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Take Surveys for Cash Review

If you’re tired of struggling to make ends meet with the wages that you get from your day job, you’d probably have researched how to make money online.

Very often, most people are tired after a hard day’s work. They just want something easy to do for about an hour or two to earn a few extra dollars.
Survey websites are one easy way to make a few hundred extra dollars without too much struggle. All you’ll need to do is complete a few surveys daily and the payouts will all add up to some extra spending money.

It may all sound too good to be true… and if you pick the wrong survey site, that will be the case. The key to making money with surveys is to pick a reputable site. Here’s the kicker – most survey sites are scams! The chances of you picking one that helps you is slim.

Our research showed that out of the few reputable survey sites available, one was a cut above the rest. Run by Jason White, the platform is call ‘Take Surveys for Cash’, and while the name is not highly imaginative, this is a reliable and trustworthy platform that has stood the test of time.

It has thousands of members and is just as popular. Let’s look at the pros and cons of using Take Surveys for Cash.


The Good Points:

1) There is excellent social proof with Take Surveys for Cash. The official site shows positive reviews from many clients who use it to earn money with surveys. It has also been around for years and stood the test of time whereas many other fly-by-night survey websites has come and gone after a short while.

2) You want the best bang for your buck. In this case, you want the best payout for your efforts. Take Surveys for Cash usually pays much more than scam survey sites that take a huge cut and pay you a miniscule fraction of what you should get. You’ll earn much more from doing surveys on Jason’s site.

3) The product comes with a 100 percent money-back guarantee. This is a relief because most survey sites do not offer this. It’s a sign of trust. Take Surveys for Cash has also been verified as a reputable site.

4) There’s no need to be a tech wizard to use this site. The interface is user-friendly and intuitive. Most people will be easily navigating the site within 30 minutes of using it. It’s simple to use, easy to understand and uncomplicated.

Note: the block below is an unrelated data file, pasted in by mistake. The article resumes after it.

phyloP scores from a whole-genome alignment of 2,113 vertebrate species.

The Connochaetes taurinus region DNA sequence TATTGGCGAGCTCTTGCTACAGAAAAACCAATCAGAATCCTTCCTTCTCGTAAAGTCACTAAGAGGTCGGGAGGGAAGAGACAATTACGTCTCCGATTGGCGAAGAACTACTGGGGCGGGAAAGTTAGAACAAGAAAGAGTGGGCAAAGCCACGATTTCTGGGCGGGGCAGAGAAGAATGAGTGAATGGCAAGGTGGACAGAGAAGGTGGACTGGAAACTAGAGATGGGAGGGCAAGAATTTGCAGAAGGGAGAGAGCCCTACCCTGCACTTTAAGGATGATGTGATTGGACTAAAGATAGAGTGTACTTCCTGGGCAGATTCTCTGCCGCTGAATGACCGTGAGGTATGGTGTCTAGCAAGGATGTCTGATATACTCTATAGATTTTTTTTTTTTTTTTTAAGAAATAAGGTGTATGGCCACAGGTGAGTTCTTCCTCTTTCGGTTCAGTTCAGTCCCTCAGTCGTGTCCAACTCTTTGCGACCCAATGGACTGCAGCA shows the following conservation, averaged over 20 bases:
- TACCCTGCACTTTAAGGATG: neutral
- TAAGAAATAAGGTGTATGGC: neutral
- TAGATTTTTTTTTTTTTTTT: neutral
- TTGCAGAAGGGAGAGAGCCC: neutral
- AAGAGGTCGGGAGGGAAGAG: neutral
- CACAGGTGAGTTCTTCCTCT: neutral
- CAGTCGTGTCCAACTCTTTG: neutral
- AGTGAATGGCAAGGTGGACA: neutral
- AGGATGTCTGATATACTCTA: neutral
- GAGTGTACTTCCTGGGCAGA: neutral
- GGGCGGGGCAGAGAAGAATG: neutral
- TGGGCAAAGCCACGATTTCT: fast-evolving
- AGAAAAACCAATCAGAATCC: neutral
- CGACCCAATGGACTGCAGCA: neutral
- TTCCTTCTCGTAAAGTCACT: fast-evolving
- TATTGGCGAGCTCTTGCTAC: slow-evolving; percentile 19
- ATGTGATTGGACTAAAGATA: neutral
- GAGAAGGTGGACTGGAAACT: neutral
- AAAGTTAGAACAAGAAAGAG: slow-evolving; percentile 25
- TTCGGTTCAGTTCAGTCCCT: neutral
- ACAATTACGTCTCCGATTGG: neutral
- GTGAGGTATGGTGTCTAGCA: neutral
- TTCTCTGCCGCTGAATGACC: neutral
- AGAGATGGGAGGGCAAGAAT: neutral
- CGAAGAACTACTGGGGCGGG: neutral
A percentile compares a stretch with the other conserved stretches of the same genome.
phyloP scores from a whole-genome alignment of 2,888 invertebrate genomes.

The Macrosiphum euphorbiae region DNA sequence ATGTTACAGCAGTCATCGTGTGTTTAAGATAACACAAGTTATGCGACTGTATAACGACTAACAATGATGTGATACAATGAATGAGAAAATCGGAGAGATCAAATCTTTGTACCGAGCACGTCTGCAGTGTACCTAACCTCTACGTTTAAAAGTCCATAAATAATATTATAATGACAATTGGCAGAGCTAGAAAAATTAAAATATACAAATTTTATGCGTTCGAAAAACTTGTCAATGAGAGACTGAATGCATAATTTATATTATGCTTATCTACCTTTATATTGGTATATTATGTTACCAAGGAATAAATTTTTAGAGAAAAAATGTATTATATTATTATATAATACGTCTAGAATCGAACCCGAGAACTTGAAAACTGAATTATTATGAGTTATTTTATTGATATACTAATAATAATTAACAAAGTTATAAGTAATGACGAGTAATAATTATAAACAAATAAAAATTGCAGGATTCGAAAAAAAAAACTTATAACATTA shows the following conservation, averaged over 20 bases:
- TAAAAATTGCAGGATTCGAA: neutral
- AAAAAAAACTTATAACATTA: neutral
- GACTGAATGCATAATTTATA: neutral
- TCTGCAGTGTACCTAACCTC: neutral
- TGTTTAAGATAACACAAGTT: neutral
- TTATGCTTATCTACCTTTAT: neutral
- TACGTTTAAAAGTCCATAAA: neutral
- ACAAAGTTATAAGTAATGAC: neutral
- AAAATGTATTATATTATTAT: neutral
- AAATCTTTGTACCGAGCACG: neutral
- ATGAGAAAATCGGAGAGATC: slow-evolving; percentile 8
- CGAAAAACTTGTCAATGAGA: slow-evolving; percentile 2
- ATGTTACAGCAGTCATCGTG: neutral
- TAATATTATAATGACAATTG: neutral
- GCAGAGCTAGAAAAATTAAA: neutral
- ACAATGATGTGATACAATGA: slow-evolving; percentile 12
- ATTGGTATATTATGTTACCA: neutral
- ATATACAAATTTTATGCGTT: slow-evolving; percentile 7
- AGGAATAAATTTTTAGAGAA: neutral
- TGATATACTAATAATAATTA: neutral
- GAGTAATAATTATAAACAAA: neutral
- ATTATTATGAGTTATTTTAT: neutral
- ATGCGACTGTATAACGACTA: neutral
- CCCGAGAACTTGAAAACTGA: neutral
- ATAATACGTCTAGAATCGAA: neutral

5) You’re spoiled for choice. There are enough surveys for everyone. You can pick your survey based on the payout value, or you can do surveys that interest you. The choice is yours.


The Bad Points:

1) This is NOT a get rich quick scheme. You’ll be able to make a few hundred dollars extra or get coupons, but you’re not going to rake in thousands of dollars. So, just tailor your expectations and understand that while you’ll have some extra spending money, completing surveys is NOT going to replace your day job.

2) Some surveys have requirements based on gender, age and other demographics. This is usually stipulated by the company conducting the survey, and NOT Take Surveys for Cash which is just platform. So, you’ll not be suitable for all the surveys, but there are enough surveys available to keep you busy daily.

3) Of course, you’ll need a computer and an internet connection to complete these surveys. A fast connection will allow you to be more productive.


Should You Get It?

If you’re looking for a way to generate some easy side income, you should give this program a try. It’s flexible, allows you to work on your own time and you can make a few hundred dollars a month without working your butt off.

Completing surveys is easy and fun too. The cash you earn will allow you to settle off bills or buy something that you’ve had your eye on. It gives you that little bit of financial flexibility that goes beyond your daily wages.

Contrary to popular belief, doing surveys for cash is not a scam. It’s just the disreputable survey sites that have tarnished the image of this industry. Take Surveys for Cash has been around for years and is still a hit.

Backed by a 60-day refund policy, you really have nothing to lose. Join it today and give it a try. You’ll not only make a few hundred bucks extra, but it’s fun too.

>>> Join “Take Surveys for Cash” Now <<<

Trust Factors: Why Your Brand Should Take a Stand with Its Marketing Strategy

This may be of some interest.

Earlier this year, Salesforce made waves by announcing a policy that compelled retailers to either stop selling military-style rifles and certain accessories, or stop using its popular e-commerce software. 

For a massive brand like this to take such an emphatic stand on a divisive social issue would’ve been unthinkable not so long ago. But in today’s world at large, and consequently in the business and marketing environments, it’s becoming more common. This owes to a variety of factors, ranging from generational changes among consumers to a growing need to differentiate. 

But, like so many other trends and strategies we see emerging in digital marketing, I think it mostly comes back to one overarching thing: the trust factor.

In this installment of our Trust Factors series, we’ll explore why and how brands and corporations can take a stand on important issues, building trust and rapport with customers and potential buyers in the process.

The Business Case for Bold Stances

Executives from Salesforce might suggest that it made such a bold and provocative move simply because they felt it was the right thing to do. (CEO Marc Benioff, for instance, has been outspoken about gun control and specifically his opposition to the AR-15 rifle.) But of course, one of the 10 largest software companies in the world isn’t making these kinds of decisions without a considerable business case behind them.

Like many other modern companies, Salesforce is taking the lead in a movement that feels inevitable. As millennials come to account for an increasingly large portion of the customer population, corporate social responsibility weighs more and more heavily on marketing strategies everywhere.